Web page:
“The countries that have been dealing with us before, particularly old economies, they’ve dealt with us as former subjects, as former colonial subjects. The Chinese don’t deal with us from that point of view. They deal with us as people that you must do business [with], at an equal level so to speak. It’s not the Chinese only, there are many other countries,” Zuma told CNBC Africa.
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“We’ve taken money from Germany, from the UK, from the United States – why was it not a story? Why is it a story when the Chinese do so? We welcome foreign direct investment. Those who can, should. Part of the reason Africa, as much as it [was] decolonised many years ago, has never developed is because the relationships are not equal. China has come to do business, not to try to tell you what to do, what not to do. Others do.”
Zuma, speaking after the presentation of South Africa’s 2014 National Budget, also indicated that the country must focus on changing any negative perceptions held by foreign investors in order to attract further investment.
“We need to talk to them more because headlines are not accurate; they’re not accurate in many respects. We have companies here who have done scientific research of how far we have gone and they’re very clear we’ve made a lot of progress, which the [media] headlines don’t talk about. If we are able to communicate and have them listening to us, then I’m sure it will make sense,” he said.
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“Beyond the headlines, there is the real story of South Africa. This is what we need to be doing in order to convey that message effectively to foreign direct investors.”
The rand has seen turbulence in recent months, reaching 11 rand against the US dollar towards the beginning of 2014. This has also cast doubt over the country’s market stability and investment potential.
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“It’s difficult to predict. It’s not because of our currency, it’s because of the dollar – the key controlling currency in the world. We had the economic meltdown because of the dollar. We are trying our best to ensure that we handle the currency but, as I said, it’s not totally in our control because it has to be a part of the global, volatile situation,” Zuma said.
He added that the labour unrest, which affected the country’s gold and platinum sectors, was also a direct result of the economic meltdown.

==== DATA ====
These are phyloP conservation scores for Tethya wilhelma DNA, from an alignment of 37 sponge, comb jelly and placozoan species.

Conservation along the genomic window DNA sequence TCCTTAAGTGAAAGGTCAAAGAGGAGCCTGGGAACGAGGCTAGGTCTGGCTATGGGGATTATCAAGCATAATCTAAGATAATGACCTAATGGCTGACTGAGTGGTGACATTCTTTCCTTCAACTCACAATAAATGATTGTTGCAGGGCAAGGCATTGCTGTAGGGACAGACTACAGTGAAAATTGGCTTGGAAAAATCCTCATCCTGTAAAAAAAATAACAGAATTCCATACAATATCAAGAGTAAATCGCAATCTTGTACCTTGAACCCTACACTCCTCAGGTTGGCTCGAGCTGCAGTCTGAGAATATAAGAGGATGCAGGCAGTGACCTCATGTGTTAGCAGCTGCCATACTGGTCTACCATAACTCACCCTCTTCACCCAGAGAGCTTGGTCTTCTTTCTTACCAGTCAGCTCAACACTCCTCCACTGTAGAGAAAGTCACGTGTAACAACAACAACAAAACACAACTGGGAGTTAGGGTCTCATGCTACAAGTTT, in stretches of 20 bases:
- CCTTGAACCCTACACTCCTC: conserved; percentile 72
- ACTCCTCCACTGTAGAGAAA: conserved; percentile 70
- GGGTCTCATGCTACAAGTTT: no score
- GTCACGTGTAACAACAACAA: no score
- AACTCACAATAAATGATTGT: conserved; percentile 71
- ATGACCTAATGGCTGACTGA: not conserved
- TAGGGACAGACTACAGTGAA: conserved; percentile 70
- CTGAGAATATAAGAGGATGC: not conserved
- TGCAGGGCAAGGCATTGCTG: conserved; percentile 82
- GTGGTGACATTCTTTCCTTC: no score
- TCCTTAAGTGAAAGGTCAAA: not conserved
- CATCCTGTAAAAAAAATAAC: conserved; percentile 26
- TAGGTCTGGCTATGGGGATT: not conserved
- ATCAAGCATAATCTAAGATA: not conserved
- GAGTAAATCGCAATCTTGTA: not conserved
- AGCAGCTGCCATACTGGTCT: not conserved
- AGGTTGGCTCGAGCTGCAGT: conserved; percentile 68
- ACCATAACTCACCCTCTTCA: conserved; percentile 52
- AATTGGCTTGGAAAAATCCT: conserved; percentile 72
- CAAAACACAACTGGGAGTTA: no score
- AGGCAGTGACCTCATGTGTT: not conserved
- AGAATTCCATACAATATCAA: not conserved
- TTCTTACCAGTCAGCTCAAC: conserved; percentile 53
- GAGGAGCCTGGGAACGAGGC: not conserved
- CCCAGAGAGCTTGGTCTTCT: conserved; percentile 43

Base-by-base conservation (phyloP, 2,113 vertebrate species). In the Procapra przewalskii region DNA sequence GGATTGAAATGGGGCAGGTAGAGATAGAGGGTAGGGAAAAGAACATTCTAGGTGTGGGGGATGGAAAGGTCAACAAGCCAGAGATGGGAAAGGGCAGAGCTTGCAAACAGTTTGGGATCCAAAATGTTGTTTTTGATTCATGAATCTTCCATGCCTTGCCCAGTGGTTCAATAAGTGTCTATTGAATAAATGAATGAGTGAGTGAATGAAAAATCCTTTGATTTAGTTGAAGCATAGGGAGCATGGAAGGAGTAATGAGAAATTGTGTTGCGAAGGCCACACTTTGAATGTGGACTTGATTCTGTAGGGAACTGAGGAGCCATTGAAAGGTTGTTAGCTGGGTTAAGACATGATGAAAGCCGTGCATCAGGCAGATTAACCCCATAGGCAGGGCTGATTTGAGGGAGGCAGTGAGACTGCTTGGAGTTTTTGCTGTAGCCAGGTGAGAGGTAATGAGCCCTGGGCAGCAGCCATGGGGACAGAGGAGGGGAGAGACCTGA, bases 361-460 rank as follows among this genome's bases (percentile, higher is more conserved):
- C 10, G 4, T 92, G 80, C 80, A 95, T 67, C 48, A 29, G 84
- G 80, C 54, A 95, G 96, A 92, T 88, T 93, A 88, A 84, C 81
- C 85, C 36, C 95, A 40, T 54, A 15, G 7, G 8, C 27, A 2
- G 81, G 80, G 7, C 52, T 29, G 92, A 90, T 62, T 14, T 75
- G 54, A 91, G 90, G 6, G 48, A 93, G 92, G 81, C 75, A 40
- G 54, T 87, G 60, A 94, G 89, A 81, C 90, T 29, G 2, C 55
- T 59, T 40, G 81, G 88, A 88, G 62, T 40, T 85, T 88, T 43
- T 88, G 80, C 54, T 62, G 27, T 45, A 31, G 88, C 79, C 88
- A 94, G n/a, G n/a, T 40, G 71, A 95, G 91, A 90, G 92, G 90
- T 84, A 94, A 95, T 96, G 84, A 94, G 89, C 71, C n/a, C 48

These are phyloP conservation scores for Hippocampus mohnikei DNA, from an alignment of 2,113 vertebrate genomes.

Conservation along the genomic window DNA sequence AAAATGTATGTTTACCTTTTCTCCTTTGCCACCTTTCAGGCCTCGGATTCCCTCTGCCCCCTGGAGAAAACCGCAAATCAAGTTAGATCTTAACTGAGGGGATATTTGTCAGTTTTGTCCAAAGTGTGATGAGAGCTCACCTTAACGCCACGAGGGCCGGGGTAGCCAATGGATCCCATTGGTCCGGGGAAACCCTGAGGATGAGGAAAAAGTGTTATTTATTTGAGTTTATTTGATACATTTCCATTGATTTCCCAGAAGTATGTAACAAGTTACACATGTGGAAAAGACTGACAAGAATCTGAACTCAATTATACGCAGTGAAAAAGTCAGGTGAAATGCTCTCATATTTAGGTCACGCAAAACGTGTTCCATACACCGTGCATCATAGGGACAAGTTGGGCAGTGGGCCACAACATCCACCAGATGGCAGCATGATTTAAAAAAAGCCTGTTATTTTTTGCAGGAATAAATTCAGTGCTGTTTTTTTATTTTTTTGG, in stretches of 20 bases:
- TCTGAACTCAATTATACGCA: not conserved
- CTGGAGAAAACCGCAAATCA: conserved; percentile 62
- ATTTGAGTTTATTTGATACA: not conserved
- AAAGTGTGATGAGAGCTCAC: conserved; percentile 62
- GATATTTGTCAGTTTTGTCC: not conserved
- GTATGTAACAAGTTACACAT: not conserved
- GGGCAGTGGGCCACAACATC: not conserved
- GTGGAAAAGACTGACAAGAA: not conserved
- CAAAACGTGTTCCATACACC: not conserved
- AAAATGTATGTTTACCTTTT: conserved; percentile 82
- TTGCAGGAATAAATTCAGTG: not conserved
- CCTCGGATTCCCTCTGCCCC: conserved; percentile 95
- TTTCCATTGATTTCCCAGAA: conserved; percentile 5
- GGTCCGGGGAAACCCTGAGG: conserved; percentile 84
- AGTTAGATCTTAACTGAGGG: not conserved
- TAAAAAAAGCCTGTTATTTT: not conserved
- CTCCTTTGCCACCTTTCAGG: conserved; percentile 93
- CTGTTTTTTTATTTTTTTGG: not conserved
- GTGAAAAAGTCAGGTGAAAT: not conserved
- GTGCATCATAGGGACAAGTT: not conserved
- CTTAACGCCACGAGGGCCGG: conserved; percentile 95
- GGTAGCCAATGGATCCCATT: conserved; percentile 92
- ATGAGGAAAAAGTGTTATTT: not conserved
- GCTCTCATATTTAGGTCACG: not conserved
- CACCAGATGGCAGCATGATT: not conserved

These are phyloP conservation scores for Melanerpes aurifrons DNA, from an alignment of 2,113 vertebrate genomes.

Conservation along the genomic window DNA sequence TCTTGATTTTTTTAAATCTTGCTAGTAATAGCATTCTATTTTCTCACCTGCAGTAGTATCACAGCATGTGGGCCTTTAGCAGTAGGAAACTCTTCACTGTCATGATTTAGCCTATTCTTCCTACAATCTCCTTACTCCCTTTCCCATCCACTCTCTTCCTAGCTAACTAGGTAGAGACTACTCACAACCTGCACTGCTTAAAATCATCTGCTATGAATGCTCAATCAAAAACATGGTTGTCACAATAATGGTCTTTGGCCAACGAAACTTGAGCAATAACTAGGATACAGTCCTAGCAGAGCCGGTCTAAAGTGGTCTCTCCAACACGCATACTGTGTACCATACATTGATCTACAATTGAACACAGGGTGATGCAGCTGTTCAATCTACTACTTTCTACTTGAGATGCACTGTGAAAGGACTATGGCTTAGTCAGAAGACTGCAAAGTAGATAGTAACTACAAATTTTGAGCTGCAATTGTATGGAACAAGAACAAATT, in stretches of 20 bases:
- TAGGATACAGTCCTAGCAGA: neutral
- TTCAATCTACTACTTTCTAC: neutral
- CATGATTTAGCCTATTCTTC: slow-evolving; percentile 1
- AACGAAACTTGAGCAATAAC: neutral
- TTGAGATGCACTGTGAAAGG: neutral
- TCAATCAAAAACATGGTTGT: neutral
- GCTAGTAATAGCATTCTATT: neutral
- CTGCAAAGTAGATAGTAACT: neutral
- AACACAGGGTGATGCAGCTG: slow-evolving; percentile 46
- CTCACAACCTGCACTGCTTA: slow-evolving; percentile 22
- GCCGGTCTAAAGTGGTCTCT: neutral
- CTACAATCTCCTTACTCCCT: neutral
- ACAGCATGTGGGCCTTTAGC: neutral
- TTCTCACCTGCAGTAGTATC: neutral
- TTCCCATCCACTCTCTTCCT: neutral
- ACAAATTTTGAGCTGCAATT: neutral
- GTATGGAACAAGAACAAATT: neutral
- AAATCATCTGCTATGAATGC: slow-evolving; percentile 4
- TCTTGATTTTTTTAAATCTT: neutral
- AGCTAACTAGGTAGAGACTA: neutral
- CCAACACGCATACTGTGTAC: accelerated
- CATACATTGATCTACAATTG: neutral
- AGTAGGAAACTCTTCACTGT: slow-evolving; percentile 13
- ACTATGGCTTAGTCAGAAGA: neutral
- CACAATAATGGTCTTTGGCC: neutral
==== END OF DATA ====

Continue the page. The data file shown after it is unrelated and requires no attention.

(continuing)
“That’s where the relationship has to be understood because if we don’t understand that, we could think it’s a separate matter. Because of the economic meltdown, the markets were no longer able to buy platinum and gold, and once that happened, it affected mining. It was not the strikes that affected what the mines were doing, it was the economic meltdown. It cannot be viewed in isolation,” Zuma explained.
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“As the economies of the world that we trade with begin to come back, that means our commodities are going to be bought, and that will make us come back to where we were before. Also, addressed from the interaction that we make between government, business and labour in particular, wherein we discuss these matters, if the economy is at this state, how do we balance that with our interests? Could we further erode the economy and therefore cause more problems or should we have measures that must bear in mind that the situation we are dealing with is abnormal.”
As the South African economy recovers, countries such as Nigeria are growing at a rapid pace and aiming to become the largest economies on the continent. Zuma welcomed the development of these countries.
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“We are working together in Africa. We are working together with Nigeria. There are a number of countries in Africa that have [been] said to be sizeable economies. We work together, there’s absolutely no problem. The more South Africa grows, I’m sure Nigeria is happy. The more Nigeria grows, I’m sure South Africa is happy,” he said.
“We would want more countries on this continent to develop, to become big economies. I don’t think it’s an issue that could be looked at as if there’s a competition. We all want the countries in Africa to develop, those that have the means.”